Pushed out, kicked out: Stories from families with special education students in Washington

Photo of KaRon
It’s hard to succeed in school when you miss a lot of classroom time. Students who are suspended out of school or expelled are as much as 10 times more likely to drop out of high school. Students who are excluded from school are also more likely to have contact with the criminal justice system. This effect is so pronounced and widespread that it has a name: the school to prison pipeline.

In Washington, special education students are among the most at risk of being funneled into the school to prison pipeline because schools in our state suspend or expel them at a rate more than double the rate of discipline for their non-special education peers. Often, these students are punished for behaviors that are manifestations of their disabilities— conditions they cannot control.

It’s not just formal discipline; students are pushed out of school in insidious ways. Schools may persuade parents of special education students to agree to shortened school days for their children, depriving them of vital classroom instruction. Students with disabilities may spend a portion of a school day outside of class, in a hallway or another classroom, where they don’t participate in lessons. And parents of students with disabilities may get frequent calls to pick up their child from school as early as the first hour of the school day.

Over the past year, the ACLU of Washington has collected stories from dozens of parents who say their children were punished, excluded from the classroom, and pushed out of public schools in Washington for behaviors stemming from the child’s disability. Here are some of the stories they shared with us.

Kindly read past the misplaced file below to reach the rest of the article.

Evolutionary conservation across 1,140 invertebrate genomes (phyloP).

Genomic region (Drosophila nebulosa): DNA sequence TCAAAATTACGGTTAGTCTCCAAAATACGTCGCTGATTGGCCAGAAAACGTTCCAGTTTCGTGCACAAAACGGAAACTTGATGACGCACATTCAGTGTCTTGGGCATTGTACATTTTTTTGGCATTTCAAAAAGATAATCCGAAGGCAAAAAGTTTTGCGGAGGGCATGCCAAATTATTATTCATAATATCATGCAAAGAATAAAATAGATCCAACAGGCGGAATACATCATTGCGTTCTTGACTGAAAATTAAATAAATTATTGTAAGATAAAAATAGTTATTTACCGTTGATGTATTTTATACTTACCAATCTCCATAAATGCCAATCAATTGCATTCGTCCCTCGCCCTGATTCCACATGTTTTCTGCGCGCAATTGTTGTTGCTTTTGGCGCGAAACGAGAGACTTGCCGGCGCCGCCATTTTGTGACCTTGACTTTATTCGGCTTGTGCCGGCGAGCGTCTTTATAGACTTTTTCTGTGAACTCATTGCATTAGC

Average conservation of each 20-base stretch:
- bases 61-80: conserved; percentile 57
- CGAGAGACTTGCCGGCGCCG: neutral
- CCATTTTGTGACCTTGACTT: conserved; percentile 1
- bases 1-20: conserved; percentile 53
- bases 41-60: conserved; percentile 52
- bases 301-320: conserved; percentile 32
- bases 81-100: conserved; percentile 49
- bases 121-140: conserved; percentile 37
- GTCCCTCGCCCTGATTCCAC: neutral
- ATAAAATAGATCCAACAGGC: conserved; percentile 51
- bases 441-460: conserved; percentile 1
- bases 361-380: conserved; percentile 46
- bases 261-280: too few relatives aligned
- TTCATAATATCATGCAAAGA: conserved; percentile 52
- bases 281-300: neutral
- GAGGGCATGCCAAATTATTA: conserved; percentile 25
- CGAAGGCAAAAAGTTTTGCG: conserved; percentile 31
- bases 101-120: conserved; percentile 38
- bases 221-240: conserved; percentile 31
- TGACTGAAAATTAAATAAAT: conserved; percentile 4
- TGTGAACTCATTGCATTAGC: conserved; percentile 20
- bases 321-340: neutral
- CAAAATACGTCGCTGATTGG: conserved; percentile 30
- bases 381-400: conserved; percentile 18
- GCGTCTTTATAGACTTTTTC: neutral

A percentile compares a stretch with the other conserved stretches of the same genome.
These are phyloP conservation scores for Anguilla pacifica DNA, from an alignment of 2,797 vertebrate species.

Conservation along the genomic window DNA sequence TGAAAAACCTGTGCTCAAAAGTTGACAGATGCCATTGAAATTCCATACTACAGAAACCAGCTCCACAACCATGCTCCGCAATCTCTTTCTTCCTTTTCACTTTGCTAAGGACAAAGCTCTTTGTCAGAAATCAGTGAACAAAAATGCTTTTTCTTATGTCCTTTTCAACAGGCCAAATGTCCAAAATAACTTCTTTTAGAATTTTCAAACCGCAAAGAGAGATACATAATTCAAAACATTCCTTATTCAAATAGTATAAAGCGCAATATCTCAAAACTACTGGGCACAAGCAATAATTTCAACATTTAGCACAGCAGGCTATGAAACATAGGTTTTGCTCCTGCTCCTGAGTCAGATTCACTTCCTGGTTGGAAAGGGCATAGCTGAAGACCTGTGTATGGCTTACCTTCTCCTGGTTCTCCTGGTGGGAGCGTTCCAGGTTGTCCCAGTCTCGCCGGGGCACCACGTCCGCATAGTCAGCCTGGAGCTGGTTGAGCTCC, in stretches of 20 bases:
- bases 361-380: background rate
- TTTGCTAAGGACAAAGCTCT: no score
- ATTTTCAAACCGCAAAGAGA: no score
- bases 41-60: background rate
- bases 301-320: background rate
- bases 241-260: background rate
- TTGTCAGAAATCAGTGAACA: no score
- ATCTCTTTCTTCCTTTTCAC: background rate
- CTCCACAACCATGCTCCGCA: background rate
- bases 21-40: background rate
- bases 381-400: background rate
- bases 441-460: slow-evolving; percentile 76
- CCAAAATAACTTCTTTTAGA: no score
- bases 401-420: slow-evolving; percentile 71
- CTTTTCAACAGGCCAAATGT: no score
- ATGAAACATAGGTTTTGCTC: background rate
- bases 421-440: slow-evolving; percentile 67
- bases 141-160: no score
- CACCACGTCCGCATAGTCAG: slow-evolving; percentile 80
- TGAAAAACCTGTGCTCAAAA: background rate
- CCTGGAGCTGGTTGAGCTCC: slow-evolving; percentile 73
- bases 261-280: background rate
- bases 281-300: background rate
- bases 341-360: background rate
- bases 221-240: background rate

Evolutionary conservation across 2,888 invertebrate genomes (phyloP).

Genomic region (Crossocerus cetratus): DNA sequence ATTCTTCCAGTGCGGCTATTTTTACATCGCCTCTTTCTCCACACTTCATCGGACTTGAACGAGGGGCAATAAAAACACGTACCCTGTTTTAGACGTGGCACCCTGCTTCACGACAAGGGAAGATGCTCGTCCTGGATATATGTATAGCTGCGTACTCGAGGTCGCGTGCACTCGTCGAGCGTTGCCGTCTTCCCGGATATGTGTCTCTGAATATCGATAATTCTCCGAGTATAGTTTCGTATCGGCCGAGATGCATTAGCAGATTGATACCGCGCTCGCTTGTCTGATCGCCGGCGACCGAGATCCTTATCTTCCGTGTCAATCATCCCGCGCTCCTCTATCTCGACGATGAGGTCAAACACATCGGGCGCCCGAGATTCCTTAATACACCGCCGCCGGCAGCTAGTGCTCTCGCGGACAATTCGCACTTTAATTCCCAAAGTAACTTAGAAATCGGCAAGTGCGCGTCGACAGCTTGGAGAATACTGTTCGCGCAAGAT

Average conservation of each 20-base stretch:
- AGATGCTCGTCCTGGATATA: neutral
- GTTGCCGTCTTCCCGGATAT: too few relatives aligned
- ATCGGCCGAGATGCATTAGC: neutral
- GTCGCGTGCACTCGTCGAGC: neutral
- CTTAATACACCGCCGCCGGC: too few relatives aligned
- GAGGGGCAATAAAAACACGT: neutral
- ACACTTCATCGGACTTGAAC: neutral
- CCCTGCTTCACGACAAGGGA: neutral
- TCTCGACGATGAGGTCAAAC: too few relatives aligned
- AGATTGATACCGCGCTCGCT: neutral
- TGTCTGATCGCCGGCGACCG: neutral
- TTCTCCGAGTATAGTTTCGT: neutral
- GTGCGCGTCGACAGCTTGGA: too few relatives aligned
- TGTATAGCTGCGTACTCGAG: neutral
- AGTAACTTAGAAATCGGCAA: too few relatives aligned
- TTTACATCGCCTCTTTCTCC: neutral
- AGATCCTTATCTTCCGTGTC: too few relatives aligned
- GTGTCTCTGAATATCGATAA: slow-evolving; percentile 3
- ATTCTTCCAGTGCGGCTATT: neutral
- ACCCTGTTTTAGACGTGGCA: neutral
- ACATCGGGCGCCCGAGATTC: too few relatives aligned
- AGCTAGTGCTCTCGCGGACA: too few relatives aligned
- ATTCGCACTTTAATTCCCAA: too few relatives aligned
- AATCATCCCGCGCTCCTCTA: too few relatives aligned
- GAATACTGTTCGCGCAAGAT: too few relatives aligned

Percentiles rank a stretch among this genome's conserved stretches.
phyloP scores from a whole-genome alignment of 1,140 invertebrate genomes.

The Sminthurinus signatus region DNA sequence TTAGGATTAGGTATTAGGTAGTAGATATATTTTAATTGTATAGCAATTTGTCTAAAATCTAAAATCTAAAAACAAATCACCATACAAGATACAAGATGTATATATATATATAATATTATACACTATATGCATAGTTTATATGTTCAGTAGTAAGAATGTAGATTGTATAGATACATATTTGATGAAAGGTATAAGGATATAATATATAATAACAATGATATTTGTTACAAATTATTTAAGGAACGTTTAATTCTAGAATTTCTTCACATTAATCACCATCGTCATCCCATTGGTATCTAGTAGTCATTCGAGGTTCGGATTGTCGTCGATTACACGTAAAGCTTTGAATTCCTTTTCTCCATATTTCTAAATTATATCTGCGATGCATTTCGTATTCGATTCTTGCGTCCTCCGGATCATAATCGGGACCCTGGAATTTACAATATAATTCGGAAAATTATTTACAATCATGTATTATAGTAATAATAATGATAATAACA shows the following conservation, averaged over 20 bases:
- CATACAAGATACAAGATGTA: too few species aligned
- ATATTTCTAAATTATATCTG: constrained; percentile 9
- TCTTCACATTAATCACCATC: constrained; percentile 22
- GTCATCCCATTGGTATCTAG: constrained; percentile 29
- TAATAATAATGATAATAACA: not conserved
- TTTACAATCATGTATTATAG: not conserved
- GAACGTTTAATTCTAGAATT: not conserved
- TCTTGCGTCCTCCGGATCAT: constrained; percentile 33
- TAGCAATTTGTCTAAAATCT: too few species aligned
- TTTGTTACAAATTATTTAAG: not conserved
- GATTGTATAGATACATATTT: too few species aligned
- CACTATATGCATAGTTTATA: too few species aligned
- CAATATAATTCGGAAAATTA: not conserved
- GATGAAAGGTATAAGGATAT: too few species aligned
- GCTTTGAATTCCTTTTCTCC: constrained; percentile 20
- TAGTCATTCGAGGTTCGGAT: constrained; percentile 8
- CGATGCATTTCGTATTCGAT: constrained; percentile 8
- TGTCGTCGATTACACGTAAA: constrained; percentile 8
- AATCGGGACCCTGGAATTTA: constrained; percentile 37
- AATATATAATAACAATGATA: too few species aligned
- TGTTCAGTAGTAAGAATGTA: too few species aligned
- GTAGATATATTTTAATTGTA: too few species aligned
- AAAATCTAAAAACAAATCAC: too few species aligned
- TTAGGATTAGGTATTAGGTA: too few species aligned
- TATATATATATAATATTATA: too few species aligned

KaRon: Charged with assault for throwing apple juice

KaRon Colon is a gay African-American student in 10th grade at Getchell High School in the Marysville School District. KaRon has ADHD and oppositional defiant disorder (ODD), and has been on an Individual Education Plan and Behavior Intervention Plan since the 6th grade. His mother Alice and he moved to Marysville from Florida in August 2016.
KaRon missed all but two weeks of the Spring 2017 semester due to suspensions and expulsions from the school. His mom thinks school officials are targeting him for discipline because of his race and disability.
On March 28th, KaRon had an altercation in the classroom where he threw his apple juice on a female student who was teasing him. KaRon was excluded from school for the rest of the week.
Twenty-two days after the incident, the school filed assault charges against KaRon.
Furious about the charges, Alice brought up the fact that her son is disabled to the parole officer to whom KaRon was assigned. The probation officer said he had no idea about KaRon’s disability, and told her they usually don’t put kids with disabilities on probation.
As part of the conditions for re-entering school, he was required to apologize to the girl. On two different occasions, KaRon tried to set up the apology with the school resource officer, but the officer kept forgetting to discuss it with the principal or vice-principal. 
Finally, since he hadn’t gotten help from the school, KaRon sent an apology by text message, which included some inappropriate language. In response to the text message, the school pulled KaRon from class and put him in the in-school suspension room. An administrator made him leave behind his laptop (the tool he uses to communicate with his mom throughout the day) and forced him to sign a No Contact order without his mother’s knowledge or consent.
On another occasion, KaRon was suspended for three days after another student called him a “faggot.” A friend whom KaRon told went up to the student who used the slur, flipped his table, and fought the boy. Though KaRon did not touch anyone, the school suspended him.
Afterward, the school held a response meeting at the school board regarding diversity and inclusivity, where shortly before Alice learned that KaRon’s vice-principal didn’t even know that he has a disability.
After this incident, KaRon was moved to a different building on campus. Alice says it is the practice of the vice-principal to relocate children who experience bullying and racial homophobic slurs, rather than dealing with the students responsible for such behavior.
Court Case: 
A.D. v. OSPI